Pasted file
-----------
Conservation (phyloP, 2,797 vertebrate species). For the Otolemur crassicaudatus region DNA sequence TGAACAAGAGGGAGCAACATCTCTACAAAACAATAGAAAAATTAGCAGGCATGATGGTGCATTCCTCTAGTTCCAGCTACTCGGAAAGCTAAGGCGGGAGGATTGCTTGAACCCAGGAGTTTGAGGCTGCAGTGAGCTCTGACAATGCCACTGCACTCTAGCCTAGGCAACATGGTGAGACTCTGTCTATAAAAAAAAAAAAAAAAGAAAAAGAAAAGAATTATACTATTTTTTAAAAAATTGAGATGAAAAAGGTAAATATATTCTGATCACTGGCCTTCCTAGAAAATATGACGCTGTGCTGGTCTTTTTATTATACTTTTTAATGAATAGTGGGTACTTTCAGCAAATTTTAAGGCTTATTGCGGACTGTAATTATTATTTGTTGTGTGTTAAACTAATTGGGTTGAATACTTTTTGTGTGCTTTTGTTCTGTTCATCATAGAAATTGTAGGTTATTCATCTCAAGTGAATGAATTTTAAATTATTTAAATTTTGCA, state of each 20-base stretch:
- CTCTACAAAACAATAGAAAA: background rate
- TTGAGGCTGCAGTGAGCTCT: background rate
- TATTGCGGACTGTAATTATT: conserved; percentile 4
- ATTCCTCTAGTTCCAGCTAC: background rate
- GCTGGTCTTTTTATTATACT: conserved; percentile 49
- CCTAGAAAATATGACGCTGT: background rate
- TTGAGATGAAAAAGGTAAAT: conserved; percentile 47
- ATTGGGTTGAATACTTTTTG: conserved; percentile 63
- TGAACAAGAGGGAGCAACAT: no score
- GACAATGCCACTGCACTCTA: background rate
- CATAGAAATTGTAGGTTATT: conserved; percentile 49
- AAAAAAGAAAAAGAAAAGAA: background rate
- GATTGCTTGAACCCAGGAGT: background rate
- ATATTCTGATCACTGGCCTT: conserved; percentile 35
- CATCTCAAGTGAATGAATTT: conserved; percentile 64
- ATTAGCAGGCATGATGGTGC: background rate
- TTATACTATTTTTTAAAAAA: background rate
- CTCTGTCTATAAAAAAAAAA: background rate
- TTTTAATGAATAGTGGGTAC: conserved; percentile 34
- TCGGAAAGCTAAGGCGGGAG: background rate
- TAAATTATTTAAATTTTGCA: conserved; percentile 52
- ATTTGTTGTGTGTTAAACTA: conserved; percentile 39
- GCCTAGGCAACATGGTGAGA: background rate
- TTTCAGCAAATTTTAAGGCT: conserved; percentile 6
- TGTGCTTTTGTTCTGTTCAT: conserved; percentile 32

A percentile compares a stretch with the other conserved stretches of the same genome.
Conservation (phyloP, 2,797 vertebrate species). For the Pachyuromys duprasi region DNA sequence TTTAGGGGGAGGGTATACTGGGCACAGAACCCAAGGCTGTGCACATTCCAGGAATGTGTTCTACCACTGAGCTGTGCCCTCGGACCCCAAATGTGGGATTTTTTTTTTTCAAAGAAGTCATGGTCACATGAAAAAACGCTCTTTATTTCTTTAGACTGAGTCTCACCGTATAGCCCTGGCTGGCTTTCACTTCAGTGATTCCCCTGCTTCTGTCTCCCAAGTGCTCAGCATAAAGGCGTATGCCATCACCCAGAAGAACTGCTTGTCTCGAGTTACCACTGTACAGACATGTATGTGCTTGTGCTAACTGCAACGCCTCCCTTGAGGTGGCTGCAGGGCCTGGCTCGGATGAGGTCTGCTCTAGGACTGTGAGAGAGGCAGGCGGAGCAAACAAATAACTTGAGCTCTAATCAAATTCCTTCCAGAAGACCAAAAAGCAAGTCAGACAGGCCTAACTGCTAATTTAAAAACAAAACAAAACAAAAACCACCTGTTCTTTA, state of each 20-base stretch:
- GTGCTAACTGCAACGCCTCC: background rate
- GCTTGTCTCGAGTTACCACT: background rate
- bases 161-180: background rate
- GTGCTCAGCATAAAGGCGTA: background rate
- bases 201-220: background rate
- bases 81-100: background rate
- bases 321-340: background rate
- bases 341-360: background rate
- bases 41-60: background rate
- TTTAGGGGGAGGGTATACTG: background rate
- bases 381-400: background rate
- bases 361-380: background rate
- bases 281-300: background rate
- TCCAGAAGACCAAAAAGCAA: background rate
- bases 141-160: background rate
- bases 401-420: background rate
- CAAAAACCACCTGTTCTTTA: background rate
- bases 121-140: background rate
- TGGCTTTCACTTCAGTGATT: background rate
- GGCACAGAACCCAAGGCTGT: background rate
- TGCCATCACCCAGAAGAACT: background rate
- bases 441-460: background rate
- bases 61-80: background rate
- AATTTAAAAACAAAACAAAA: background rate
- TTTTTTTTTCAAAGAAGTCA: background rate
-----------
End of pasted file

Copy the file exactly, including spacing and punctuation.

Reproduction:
Conservation (phyloP, 2,797 vertebrate species). For the Otolemur crassicaudatus region DNA sequence TGAACAAGAGGGAGCAACATCTCTACAAAACAATAGAAAAATTAGCAGGCATGATGGTGCATTCCTCTAGTTCCAGCTACTCGGAAAGCTAAGGCGGGAGGATTGCTTGAACCCAGGAGTTTGAGGCTGCAGTGAGCTCTGACAATGCCACTGCACTCTAGCCTAGGCAACATGGTGAGACTCTGTCTATAAAAAAAAAAAAAAAAGAAAAAGAAAAGAATTATACTATTTTTTAAAAAATTGAGATGAAAAAGGTAAATATATTCTGATCACTGGCCTTCCTAGAAAATATGACGCTGTGCTGGTCTTTTTATTATACTTTTTAATGAATAGTGGGTACTTTCAGCAAATTTTAAGGCTTATTGCGGACTGTAATTATTATTTGTTGTGTGTTAAACTAATTGGGTTGAATACTTTTTGTGTGCTTTTGTTCTGTTCATCATAGAAATTGTAGGTTATTCATCTCAAGTGAATGAATTTTAAATTATTTAAATTTTGCA, state of each 20-base stretch:
- CTCTACAAAACAATAGAAAA: background rate
- TTGAGGCTGCAGTGAGCTCT: background rate
- TATTGCGGACTGTAATTATT: conserved; percentile 4
- ATTCCTCTAGTTCCAGCTAC: background rate
- GCTGGTCTTTTTATTATACT: conserved; percentile 49
- CCTAGAAAATATGACGCTGT: background rate
- TTGAGATGAAAAAGGTAAAT: conserved; percentile 47
- ATTGGGTTGAATACTTTTTG: conserved; percentile 63
- TGAACAAGAGGGAGCAACAT: no score
- GACAATGCCACTGCACTCTA: background rate
- CATAGAAATTGTAGGTTATT: conserved; percentile 49
- AAAAAAGAAAAAGAAAAGAA: background rate
- GATTGCTTGAACCCAGGAGT: background rate
- ATATTCTGATCACTGGCCTT: conserved; percentile 35
- CATCTCAAGTGAATGAATTT: conserved; percentile 64
- ATTAGCAGGCATGATGGTGC: background rate
- TTATACTATTTTTTAAAAAA: background rate
- CTCTGTCTATAAAAAAAAAA: background rate
- TTTTAATGAATAGTGGGTAC: conserved; percentile 34
- TCGGAAAGCTAAGGCGGGAG: background rate
- TAAATTATTTAAATTTTGCA: conserved; percentile 52
- ATTTGTTGTGTGTTAAACTA: conserved; percentile 39
- GCCTAGGCAACATGGTGAGA: background rate
- TTTCAGCAAATTTTAAGGCT: conserved; percentile 6
- TGTGCTTTTGTTCTGTTCAT: conserved; percentile 32

A percentile compares a stretch with the other conserved stretches of the same genome.
Conservation (phyloP, 2,797 vertebrate species). For the Pachyuromys duprasi region DNA sequence TTTAGGGGGAGGGTATACTGGGCACAGAACCCAAGGCTGTGCACATTCCAGGAATGTGTTCTACCACTGAGCTGTGCCCTCGGACCCCAAATGTGGGATTTTTTTTTTTCAAAGAAGTCATGGTCACATGAAAAAACGCTCTTTATTTCTTTAGACTGAGTCTCACCGTATAGCCCTGGCTGGCTTTCACTTCAGTGATTCCCCTGCTTCTGTCTCCCAAGTGCTCAGCATAAAGGCGTATGCCATCACCCAGAAGAACTGCTTGTCTCGAGTTACCACTGTACAGACATGTATGTGCTTGTGCTAACTGCAACGCCTCCCTTGAGGTGGCTGCAGGGCCTGGCTCGGATGAGGTCTGCTCTAGGACTGTGAGAGAGGCAGGCGGAGCAAACAAATAACTTGAGCTCTAATCAAATTCCTTCCAGAAGACCAAAAAGCAAGTCAGACAGGCCTAACTGCTAATTTAAAAACAAAACAAAACAAAAACCACCTGTTCTTTA, state of each 20-base stretch:
- GTGCTAACTGCAACGCCTCC: background rate
- GCTTGTCTCGAGTTACCACT: background rate
- bases 161-180: background rate
- GTGCTCAGCATAAAGGCGTA: background rate
- bases 201-220: background rate
- bases 81-100: background rate
- bases 321-340: background rate
- bases 341-360: background rate
- bases 41-60: background rate
- TTTAGGGGGAGGGTATACTG: background rate
- bases 381-400: background rate
- bases 361-380: background rate
- bases 281-300: background rate
- TCCAGAAGACCAAAAAGCAA: background rate
- bases 141-160: background rate
- bases 401-420: background rate
- CAAAAACCACCTGTTCTTTA: background rate
- bases 121-140: background rate
- TGGCTTTCACTTCAGTGATT: background rate
- GGCACAGAACCCAAGGCTGT: background rate
- TGCCATCACCCAGAAGAACT: background rate
- bases 441-460: background rate
- bases 61-80: background rate
- AATTTAAAAACAAAACAAAA: background rate
- TTTTTTTTTCAAAGAAGTCA: background rate